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The Western Heights of Dover are one of the most impressive fortifications in Britain. They comprise a series of forts, strong points and ditches, designed to protect the country from invasion. They were created to augment the existing defences and protect the key port of Dover from both seaward and landward attack. They are now a Local Nature Reserve.
First given earthworks in 1779 against the planned invasion that year, the high ground west of Dover, England, now called Dover Western Heights, was properly fortified in 1804 when Lieutenant-Colonel William Twiss was instructed to modernise the existing defences. This was part of a huge programme of fortification in response to Napoleon's planned invasion of the United Kingdom.
To assist with the movement of troops between Dover Castle and the town defences Twiss made his case for building the Grand Shaft in the cliff:
‘...the new barracks.....are little more than 300 yards horizontally from the beach.....and about 180 feet (55 m) above high-water mark, but in order to communicate with them from the centre of town, on horseback the distance is nearly a mile and a half and to walk it about three-quarters of a mile, and all the roads unavoidably pass over ground more than 100 feet (30 m) above the barracks, besides the footpaths are so steep and chalky that a number of accidents will unavoidably happen during the wet weather and more especially after floods. I am therefore induced to recommend the construction of a shaft, with a triple staircase.... chief objective of which is the convenience and safety of troops....and may eventually be useful in sending reinforcements to troops or in affording them a secure retreat.’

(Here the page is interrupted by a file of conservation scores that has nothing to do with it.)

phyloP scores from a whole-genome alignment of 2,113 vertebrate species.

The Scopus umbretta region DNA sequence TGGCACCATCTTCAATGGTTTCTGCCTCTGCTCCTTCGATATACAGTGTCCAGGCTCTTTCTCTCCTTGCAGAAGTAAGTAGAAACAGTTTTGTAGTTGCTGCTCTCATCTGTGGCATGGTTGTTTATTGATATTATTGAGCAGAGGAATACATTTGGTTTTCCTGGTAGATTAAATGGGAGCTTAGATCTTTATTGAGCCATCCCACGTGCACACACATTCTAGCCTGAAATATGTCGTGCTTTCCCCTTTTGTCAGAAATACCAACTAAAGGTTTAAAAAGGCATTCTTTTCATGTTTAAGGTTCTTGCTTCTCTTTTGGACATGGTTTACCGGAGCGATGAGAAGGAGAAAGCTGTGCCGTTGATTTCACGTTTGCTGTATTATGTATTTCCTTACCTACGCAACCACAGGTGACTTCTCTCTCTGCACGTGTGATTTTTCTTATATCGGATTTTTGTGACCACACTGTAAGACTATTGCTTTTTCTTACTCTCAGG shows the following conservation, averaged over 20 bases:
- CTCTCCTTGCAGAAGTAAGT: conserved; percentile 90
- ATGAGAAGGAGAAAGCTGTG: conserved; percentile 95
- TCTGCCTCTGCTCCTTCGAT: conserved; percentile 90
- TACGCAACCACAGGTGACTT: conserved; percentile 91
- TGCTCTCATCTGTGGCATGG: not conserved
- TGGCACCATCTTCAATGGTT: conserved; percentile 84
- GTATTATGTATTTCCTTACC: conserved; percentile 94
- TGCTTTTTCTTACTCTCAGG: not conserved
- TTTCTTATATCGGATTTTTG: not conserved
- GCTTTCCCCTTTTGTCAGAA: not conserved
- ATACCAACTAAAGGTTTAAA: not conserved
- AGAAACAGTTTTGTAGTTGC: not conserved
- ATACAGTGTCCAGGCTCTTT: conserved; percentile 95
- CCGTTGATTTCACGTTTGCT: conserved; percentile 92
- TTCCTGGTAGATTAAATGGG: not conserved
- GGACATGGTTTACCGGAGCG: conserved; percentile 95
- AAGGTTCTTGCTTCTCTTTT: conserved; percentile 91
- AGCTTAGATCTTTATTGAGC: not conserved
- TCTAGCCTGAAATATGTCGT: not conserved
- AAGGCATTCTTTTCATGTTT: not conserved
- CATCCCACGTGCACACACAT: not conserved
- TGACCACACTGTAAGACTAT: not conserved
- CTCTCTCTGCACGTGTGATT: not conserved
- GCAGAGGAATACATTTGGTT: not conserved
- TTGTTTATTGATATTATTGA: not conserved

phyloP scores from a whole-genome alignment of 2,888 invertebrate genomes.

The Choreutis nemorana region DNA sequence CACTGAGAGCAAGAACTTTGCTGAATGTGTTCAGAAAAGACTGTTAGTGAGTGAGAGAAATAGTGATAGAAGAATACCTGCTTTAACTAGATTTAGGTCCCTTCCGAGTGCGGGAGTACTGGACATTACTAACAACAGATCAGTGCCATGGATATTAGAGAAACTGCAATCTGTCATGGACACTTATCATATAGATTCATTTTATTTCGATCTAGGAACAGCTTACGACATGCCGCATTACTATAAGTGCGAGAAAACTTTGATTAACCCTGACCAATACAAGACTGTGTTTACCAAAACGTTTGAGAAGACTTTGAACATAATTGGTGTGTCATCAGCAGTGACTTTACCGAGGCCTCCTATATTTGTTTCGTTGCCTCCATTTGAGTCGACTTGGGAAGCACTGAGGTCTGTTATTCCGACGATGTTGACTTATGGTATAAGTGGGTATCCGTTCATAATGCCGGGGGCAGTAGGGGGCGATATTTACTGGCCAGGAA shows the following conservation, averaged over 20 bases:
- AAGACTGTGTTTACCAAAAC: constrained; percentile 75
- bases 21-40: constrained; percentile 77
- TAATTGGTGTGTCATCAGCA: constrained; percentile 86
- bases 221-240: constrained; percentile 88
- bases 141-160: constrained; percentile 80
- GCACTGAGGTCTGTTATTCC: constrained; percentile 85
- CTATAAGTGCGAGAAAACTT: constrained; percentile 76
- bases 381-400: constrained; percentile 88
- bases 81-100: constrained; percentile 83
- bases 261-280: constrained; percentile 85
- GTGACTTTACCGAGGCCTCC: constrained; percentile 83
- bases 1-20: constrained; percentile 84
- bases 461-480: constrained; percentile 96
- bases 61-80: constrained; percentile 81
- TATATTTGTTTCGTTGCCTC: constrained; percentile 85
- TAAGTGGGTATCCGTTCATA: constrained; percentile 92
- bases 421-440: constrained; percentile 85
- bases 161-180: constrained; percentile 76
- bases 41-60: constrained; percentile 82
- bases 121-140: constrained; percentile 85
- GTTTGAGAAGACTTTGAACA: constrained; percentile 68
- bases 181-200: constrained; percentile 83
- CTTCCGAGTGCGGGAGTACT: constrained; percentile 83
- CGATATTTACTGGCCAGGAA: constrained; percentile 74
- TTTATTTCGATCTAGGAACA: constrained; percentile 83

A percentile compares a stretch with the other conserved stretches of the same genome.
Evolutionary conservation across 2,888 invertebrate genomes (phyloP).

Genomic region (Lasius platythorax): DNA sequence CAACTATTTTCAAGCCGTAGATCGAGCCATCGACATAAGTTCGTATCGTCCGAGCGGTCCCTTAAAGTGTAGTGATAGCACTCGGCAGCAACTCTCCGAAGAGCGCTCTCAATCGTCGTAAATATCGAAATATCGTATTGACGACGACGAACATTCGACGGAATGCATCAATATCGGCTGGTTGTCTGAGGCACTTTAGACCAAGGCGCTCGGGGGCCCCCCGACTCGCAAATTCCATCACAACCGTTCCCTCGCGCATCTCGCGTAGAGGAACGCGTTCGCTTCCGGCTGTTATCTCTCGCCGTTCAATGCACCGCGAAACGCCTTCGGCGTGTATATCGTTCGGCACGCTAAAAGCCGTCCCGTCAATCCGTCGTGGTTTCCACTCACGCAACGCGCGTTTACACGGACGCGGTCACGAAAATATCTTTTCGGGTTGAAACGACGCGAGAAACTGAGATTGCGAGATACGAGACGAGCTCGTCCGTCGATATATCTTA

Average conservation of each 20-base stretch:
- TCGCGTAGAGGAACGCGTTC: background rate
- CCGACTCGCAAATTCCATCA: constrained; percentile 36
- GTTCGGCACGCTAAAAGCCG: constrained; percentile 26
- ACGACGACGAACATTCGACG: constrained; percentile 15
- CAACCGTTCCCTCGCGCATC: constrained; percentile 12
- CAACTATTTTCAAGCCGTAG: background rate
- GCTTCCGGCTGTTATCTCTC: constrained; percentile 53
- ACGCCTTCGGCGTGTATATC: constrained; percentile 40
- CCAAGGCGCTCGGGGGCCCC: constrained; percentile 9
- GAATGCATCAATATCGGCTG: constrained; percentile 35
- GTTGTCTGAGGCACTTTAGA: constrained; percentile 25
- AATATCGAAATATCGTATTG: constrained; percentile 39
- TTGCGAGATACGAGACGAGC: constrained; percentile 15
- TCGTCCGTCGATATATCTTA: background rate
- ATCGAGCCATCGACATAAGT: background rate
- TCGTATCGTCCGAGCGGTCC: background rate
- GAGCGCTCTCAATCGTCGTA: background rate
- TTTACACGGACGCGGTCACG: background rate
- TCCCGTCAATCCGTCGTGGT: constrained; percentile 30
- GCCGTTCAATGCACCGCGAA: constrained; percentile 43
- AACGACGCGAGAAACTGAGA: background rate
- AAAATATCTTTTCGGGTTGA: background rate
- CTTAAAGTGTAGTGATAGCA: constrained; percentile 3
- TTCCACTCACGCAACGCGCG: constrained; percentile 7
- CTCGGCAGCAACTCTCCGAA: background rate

Twiss’s plan was approved and building went ahead. The shaft was to be 26 feet (7.9 m) in diameter, 140 feet (43 m) deep with a 180 feet (55 m) gallery connecting the bottom of the shaft to Snargate Street, and all for under an estimated £4000.
The plan entailed building two brick-lined shafts, one inside the other. In the outer would be built a triple staircase, the inner acting as a light well with ‘windows’ cut in its outer wall to illuminate the staircases. Apparently, by March 1805 only 40 feet (12 m) of the connecting gallery was left to dig and it is probable that the project was completed by 1807.
The Drop Redoubt is one of the two forts on Western Heights, and is linked to the other, the Citadel, by a series of dry moats (the lines). It is, arguably, the most impressive and immediately noticeable feature on Dover’s Western Heights.
The artillery at the Redoubt faced mostly inland; it was intended to attack an invading force attempting to capture Dover from the rear.
The construction of the Redoubt was in two periods: the first being from 1804-1808 during the Napoleonic Wars, and the second from 1859-1864 following the recommendations of the 1859 Royal Commission.
The original form of the Drop Redoubt was a simple pentagon, formed by cutting trenches into the hillside and revetting (facing) them with brickwork. Thus, the Redoubt was a solid ‘island’ with barracks, magazine, and artillery, on top. Originally, it would have accommodated 200 troops but, by 1893, the numbers had been reduced to just 90.
A striking feature of the first period is the Soldiers’ Quarters – five bomb-proof casemates. These are parabolic in cross section and covered in a thick layer of earth to withstand the effect of mortar-bombs. The windows at the rear of each open into a trench, to protect them against blast.